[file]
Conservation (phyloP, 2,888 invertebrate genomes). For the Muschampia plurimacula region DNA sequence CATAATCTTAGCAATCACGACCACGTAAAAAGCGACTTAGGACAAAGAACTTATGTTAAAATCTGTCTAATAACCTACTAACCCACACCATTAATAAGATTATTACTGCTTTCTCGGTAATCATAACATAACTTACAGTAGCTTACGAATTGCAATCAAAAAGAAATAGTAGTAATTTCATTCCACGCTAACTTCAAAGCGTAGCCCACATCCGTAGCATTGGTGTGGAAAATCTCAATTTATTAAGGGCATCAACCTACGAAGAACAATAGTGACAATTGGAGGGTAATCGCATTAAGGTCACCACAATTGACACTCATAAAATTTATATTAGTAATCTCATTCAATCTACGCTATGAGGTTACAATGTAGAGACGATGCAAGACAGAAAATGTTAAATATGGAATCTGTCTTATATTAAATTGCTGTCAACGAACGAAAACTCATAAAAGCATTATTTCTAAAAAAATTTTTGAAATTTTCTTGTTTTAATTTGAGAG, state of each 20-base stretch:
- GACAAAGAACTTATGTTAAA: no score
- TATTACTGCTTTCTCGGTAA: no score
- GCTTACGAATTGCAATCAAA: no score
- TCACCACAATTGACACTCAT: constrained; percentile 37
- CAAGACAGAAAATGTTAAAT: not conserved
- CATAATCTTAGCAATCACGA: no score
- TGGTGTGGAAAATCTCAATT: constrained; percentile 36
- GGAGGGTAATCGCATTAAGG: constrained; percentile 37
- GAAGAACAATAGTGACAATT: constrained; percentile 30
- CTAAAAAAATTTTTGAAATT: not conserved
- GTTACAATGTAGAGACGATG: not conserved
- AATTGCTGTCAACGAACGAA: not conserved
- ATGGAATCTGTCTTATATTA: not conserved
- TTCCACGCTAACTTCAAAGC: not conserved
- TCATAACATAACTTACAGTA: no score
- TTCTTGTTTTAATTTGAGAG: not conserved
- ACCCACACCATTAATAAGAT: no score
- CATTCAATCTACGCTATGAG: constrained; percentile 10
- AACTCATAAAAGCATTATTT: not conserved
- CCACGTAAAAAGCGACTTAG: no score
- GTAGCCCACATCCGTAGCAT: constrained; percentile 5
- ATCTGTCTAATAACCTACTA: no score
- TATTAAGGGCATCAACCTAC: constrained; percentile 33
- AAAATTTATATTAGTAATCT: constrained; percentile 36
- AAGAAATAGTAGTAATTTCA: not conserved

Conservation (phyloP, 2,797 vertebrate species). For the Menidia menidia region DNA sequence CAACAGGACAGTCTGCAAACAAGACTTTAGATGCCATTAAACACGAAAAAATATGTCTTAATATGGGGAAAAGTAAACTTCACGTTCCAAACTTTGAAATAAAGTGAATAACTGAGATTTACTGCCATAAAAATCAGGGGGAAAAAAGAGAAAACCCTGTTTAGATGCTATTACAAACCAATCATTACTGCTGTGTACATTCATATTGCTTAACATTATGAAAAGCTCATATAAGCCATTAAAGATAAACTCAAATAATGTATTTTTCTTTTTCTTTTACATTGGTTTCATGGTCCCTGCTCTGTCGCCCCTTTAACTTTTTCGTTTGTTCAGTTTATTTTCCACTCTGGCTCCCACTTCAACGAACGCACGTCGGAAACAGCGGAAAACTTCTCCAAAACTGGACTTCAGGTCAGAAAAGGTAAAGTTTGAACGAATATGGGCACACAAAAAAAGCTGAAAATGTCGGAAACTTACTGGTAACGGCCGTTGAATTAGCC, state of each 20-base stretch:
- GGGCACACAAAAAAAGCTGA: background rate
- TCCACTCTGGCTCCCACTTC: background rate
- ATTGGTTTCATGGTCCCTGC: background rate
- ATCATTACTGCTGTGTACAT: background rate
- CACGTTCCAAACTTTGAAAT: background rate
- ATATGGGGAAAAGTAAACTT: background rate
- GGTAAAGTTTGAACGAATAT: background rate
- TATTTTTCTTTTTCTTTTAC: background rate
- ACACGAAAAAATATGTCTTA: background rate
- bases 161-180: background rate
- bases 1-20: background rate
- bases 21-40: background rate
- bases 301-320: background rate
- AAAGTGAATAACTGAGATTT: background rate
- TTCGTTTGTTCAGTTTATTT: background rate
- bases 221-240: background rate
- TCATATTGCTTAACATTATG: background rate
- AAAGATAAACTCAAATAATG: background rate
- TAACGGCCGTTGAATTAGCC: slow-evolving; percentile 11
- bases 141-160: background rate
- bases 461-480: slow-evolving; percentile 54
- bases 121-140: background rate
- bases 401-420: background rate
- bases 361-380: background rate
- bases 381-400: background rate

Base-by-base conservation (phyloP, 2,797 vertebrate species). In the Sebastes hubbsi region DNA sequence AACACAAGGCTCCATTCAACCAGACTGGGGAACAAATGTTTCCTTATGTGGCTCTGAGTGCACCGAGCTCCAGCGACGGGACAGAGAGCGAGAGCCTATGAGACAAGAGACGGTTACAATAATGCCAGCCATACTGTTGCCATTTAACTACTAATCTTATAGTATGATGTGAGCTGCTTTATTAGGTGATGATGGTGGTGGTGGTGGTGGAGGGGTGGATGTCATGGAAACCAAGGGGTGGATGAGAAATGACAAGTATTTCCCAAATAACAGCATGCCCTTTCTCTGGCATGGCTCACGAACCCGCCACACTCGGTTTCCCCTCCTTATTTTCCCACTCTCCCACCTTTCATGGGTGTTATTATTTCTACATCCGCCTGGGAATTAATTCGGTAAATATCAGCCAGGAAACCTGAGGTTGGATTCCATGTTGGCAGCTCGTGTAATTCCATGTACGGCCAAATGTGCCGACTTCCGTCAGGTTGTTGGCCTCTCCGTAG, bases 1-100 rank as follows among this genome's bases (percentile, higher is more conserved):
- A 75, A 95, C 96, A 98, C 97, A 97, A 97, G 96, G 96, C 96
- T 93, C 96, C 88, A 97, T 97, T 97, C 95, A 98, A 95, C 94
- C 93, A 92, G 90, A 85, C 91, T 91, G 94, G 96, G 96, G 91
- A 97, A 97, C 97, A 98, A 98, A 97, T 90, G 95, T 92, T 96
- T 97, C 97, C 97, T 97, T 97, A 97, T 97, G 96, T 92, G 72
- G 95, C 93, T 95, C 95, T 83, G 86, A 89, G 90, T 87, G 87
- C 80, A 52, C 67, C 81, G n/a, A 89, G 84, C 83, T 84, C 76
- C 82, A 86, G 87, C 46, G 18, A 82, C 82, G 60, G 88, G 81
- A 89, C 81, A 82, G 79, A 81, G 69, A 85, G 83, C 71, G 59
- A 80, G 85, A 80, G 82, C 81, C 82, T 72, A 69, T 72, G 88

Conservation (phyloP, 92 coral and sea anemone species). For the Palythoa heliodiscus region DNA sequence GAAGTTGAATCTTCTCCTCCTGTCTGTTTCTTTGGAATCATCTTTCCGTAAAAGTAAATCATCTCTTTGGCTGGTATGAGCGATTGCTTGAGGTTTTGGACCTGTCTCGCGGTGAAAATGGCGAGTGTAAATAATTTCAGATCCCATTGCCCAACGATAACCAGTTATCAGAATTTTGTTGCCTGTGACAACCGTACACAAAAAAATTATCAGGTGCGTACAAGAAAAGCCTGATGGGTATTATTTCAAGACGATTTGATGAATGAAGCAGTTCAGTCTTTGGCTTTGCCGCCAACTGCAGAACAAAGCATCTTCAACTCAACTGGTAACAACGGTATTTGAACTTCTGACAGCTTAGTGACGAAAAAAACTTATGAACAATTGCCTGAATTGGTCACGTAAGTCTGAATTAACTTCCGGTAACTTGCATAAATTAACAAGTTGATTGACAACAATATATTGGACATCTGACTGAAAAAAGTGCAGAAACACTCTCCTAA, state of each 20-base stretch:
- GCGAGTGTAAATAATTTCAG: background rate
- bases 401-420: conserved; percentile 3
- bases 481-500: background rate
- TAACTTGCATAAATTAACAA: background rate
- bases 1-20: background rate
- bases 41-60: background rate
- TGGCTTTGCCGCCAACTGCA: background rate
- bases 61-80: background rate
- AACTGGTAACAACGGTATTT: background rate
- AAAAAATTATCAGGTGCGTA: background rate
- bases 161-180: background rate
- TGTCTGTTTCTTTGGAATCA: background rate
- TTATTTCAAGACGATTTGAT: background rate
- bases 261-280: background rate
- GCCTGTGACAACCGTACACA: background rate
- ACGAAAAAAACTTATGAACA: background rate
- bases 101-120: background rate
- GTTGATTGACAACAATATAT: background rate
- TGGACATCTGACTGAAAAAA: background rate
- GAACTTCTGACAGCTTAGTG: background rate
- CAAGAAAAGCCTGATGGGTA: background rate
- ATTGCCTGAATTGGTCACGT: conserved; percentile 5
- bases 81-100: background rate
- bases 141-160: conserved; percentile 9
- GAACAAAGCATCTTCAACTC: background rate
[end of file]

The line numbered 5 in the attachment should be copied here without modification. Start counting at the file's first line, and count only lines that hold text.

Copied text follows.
- TCACCACAATTGACACTCAT: constrained; percentile 37